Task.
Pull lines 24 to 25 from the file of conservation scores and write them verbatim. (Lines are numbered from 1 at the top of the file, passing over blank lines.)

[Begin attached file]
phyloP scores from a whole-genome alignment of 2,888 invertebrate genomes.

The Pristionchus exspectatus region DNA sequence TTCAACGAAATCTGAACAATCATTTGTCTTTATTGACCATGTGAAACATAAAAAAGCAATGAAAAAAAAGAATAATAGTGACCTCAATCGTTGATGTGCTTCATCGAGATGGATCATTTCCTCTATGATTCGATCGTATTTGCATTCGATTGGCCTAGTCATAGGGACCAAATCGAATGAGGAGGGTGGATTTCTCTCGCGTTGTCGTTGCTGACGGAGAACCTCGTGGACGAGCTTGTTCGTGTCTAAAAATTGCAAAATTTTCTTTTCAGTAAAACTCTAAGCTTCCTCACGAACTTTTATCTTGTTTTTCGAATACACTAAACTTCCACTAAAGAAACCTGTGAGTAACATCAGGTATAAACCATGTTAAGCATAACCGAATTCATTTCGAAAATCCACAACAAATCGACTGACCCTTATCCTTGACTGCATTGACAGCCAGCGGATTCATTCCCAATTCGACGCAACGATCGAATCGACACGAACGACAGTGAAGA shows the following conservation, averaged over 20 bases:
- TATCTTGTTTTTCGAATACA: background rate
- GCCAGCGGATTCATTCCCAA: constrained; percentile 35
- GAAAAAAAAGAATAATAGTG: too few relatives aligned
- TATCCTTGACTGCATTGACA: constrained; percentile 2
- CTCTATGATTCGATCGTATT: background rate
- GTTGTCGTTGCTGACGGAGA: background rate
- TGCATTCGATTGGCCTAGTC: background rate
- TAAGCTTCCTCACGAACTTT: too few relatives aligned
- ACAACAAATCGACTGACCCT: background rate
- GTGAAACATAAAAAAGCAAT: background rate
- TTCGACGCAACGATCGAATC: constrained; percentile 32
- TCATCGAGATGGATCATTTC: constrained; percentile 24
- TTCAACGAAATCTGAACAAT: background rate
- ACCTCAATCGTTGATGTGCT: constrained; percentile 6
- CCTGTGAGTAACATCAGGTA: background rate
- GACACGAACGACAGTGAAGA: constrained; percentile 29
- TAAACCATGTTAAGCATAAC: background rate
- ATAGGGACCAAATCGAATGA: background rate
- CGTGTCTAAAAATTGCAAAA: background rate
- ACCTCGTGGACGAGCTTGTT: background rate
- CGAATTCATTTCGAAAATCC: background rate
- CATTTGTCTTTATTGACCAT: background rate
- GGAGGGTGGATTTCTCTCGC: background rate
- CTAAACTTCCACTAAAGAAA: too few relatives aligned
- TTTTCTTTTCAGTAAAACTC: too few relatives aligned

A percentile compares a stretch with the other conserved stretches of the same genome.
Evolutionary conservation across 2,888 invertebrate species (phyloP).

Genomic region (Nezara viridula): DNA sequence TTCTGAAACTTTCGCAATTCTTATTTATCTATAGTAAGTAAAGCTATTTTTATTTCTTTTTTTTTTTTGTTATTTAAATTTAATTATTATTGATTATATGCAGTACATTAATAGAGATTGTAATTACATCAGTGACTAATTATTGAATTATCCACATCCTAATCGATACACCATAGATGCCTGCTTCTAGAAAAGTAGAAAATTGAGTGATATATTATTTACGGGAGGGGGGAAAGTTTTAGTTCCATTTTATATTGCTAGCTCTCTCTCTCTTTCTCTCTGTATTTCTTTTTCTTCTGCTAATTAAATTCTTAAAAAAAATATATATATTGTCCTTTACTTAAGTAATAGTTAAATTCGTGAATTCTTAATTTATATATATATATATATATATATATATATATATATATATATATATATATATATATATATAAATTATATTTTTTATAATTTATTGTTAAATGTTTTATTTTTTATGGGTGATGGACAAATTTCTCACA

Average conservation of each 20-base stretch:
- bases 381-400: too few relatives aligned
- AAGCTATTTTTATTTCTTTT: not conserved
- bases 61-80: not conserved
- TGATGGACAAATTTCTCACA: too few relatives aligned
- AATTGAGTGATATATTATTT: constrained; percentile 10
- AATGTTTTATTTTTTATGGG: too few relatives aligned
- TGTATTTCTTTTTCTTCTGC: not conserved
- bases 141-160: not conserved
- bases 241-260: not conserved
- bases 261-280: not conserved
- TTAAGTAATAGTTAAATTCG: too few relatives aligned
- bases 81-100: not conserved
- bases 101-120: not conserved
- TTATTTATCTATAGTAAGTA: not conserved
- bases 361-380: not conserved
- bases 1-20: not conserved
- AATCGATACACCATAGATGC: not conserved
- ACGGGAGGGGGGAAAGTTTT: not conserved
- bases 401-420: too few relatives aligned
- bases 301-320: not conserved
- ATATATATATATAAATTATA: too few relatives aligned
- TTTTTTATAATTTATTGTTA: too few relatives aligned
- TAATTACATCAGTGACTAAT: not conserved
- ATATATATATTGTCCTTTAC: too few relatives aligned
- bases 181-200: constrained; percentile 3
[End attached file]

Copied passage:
- CATTTGTCTTTATTGACCAT: background rate
- GGAGGGTGGATTTCTCTCGC: background rate